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The regard of the first man: on Joseph Addison’s aesthetic categories
02.07.2021 Endre Szécsényi
Joseph Addison Joseph Addison

This study examines the sources that could inspire Joseph Addison’s influential ‘aesthetic’ triad of ‘great’, ‘uncommon’, and ‘beautiful’, as elaborated in his essay-series The Pleasures of the Imagination in 1712. After identifying a philological problem in the interpretative tradition which gives rise to Addison’s triad from a section of Ps Longinus’ Peri Hypsous, further three seventeenth-century texts – Thomas Burnet’s Telluris theoria sacra, Dominique Bouhours’ Les entretiens d’Ariste et d’Eugène, and Baltasar Gracián’s El Criticón – are presented in order to reconstruct a ‘reading glass’ through which Addison could peruse and understand the Longinian section, and then could create his ‘aesthetic’ triad.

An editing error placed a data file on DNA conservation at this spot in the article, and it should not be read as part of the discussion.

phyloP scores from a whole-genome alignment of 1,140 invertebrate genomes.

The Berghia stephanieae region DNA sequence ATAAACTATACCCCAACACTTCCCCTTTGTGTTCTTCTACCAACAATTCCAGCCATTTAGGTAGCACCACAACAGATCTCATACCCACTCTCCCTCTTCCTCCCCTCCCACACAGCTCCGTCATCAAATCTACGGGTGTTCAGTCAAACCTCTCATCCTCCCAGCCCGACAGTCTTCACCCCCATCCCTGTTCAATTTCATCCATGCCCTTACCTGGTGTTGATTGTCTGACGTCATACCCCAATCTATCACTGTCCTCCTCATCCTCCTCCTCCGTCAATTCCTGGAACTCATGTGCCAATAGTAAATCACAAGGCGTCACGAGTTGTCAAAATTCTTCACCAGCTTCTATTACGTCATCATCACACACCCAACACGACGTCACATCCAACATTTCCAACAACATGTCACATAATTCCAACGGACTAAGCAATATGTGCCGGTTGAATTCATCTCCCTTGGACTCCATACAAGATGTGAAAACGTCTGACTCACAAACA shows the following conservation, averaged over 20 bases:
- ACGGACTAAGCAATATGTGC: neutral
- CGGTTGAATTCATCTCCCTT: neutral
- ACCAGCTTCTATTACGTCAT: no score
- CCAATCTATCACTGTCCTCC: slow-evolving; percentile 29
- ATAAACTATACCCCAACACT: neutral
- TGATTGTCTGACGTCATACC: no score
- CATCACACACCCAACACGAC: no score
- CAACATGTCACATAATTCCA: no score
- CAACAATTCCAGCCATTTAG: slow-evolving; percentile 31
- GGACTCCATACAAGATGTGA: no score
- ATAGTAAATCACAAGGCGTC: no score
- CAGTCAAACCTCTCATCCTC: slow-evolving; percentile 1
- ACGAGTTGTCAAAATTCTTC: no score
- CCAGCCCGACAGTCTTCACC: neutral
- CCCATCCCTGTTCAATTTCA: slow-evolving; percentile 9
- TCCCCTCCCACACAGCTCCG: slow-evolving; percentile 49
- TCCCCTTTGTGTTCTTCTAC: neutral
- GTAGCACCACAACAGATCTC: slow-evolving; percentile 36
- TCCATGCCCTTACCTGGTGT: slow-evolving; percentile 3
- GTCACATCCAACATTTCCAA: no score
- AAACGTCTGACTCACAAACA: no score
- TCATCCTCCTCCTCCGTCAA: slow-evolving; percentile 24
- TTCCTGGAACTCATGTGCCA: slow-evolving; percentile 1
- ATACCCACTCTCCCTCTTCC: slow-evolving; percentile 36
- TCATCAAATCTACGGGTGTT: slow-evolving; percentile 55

As a result of this reconstruction, the possible connection between Gracián’s allegorical novel and Addison’s essay can cast more light on the complex and insufficiently discussed relationship between theology or devotional literature and the emerging modern aesthetic discourse. From this angle, Addison’s ‘man of polite imagination’, that is, the homo aestheticus in the modern sense of the adjective, seems to be the heir of Gracián’s ‘first man’ who has the privilege of regarding the created world in a new light, and, as Addison’s aesthete, of discovering its greatness, novelty and beauty in ‘innocent pleasures’.
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